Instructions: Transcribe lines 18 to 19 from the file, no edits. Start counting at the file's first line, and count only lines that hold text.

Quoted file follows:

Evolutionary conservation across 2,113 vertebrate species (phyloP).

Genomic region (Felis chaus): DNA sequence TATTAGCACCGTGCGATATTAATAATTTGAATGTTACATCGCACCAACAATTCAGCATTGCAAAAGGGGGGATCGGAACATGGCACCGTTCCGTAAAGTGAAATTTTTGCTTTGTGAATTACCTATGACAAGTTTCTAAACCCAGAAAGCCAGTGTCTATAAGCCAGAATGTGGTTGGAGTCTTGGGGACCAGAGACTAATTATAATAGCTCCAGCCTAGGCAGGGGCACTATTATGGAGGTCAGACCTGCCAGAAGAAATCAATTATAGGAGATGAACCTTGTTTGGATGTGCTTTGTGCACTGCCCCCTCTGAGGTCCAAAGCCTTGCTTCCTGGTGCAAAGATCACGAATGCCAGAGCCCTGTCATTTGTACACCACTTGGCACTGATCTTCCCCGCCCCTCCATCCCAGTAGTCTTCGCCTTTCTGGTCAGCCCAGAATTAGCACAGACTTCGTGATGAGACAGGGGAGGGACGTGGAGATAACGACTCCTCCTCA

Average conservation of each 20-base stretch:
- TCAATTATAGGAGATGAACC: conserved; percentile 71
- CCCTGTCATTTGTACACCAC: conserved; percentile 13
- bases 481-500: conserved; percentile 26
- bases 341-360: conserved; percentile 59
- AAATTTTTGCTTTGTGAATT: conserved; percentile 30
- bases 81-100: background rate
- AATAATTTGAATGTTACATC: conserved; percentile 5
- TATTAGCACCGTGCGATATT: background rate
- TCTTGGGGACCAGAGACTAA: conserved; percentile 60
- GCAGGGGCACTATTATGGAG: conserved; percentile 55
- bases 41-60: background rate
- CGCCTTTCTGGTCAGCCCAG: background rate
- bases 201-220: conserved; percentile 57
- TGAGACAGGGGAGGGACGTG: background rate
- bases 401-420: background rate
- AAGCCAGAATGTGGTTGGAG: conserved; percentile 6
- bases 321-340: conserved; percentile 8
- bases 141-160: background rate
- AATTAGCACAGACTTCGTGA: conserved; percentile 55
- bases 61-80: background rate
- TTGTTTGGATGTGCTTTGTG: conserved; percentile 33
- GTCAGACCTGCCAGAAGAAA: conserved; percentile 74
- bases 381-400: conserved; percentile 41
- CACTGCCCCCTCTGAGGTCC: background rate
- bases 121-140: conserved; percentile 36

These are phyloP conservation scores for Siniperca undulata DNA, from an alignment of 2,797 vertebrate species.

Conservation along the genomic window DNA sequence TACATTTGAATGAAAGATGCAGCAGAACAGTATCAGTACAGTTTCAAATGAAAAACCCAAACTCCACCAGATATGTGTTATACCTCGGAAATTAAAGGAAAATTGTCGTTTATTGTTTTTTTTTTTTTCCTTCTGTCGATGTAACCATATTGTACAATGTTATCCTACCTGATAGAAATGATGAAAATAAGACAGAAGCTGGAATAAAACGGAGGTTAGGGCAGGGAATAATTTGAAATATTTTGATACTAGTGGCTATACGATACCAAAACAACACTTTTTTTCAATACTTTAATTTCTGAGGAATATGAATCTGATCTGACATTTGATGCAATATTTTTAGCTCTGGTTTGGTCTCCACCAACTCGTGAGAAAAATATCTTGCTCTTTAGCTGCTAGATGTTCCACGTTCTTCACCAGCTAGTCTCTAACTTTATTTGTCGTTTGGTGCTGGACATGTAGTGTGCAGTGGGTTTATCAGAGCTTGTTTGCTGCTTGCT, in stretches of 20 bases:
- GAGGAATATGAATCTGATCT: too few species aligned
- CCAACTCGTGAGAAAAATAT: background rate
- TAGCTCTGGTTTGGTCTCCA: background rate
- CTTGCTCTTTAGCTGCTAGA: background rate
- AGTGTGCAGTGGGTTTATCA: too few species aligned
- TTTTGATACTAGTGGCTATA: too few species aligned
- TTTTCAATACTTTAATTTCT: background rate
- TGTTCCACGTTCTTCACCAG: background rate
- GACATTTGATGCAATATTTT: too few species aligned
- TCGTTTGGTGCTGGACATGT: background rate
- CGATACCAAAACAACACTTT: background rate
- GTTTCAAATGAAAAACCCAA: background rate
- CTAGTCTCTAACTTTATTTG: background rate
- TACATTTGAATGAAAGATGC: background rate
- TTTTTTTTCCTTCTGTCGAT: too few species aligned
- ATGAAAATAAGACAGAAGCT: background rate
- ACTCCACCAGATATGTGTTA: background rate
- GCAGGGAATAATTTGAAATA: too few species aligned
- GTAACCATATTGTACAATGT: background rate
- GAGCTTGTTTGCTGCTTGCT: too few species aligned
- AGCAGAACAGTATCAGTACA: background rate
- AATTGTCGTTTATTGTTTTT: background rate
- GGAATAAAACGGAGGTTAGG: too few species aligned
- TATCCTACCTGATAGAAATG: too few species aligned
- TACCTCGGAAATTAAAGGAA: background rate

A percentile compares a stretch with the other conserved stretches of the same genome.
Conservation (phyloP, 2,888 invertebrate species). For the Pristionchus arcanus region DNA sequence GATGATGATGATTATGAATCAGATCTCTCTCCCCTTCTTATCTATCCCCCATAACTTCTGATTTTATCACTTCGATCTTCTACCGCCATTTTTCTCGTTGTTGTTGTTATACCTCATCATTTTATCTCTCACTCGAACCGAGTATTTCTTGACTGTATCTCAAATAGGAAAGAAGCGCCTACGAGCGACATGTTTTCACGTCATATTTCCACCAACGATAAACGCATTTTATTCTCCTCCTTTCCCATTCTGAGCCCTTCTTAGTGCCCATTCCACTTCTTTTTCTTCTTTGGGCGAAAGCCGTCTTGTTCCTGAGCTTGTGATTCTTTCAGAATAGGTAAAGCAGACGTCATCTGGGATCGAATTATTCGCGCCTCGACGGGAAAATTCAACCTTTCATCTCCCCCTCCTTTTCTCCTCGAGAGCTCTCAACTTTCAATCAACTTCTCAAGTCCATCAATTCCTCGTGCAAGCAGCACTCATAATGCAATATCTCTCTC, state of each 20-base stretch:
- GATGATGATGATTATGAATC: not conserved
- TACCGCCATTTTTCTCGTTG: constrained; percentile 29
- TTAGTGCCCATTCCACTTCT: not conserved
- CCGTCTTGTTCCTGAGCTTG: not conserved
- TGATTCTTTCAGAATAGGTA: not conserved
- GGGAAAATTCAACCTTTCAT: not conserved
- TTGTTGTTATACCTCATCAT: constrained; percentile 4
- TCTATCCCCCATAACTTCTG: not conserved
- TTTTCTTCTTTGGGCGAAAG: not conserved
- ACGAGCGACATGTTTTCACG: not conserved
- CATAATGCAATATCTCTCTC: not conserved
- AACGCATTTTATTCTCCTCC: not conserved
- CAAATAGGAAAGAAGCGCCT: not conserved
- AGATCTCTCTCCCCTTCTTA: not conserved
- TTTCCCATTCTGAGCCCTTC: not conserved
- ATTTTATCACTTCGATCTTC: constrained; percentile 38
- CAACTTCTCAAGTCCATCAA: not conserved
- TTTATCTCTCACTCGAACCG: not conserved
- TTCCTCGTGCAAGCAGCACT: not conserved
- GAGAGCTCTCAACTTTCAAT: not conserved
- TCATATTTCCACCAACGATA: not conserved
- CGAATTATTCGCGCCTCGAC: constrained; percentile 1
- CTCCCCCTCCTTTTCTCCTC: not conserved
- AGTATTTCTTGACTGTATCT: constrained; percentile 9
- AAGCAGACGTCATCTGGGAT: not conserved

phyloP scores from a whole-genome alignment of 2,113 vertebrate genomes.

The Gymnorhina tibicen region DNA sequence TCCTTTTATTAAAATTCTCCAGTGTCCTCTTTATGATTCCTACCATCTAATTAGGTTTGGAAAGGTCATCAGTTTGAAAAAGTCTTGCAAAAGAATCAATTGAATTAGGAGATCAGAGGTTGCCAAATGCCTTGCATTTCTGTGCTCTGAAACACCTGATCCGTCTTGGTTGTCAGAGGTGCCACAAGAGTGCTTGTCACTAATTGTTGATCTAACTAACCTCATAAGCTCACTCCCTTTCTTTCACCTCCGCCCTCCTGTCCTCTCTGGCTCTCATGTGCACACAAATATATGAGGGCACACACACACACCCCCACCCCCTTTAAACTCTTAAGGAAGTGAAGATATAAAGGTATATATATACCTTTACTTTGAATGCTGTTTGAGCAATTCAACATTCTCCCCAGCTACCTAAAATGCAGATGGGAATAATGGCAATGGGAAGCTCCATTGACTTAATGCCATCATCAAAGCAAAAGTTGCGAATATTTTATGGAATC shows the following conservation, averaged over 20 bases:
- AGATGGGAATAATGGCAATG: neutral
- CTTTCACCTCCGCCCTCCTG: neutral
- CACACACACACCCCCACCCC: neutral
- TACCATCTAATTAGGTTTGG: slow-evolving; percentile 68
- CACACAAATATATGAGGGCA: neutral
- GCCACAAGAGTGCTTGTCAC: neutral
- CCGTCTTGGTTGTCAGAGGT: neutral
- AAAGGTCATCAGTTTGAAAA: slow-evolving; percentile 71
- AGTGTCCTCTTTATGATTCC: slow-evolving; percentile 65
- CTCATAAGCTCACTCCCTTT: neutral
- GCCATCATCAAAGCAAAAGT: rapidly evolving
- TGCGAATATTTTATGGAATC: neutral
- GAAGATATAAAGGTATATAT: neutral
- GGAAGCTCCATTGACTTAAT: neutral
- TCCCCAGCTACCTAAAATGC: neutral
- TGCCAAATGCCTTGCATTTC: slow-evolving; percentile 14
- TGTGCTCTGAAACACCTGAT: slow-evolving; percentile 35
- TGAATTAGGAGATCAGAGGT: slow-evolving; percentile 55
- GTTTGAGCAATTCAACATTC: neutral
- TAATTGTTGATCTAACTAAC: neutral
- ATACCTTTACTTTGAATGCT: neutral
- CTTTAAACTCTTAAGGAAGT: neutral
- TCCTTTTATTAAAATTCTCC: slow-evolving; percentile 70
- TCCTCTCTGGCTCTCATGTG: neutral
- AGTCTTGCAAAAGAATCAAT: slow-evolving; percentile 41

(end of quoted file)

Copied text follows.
- bases 401-420: background rate
- AAGCCAGAATGTGGTTGGAG: conserved; percentile 6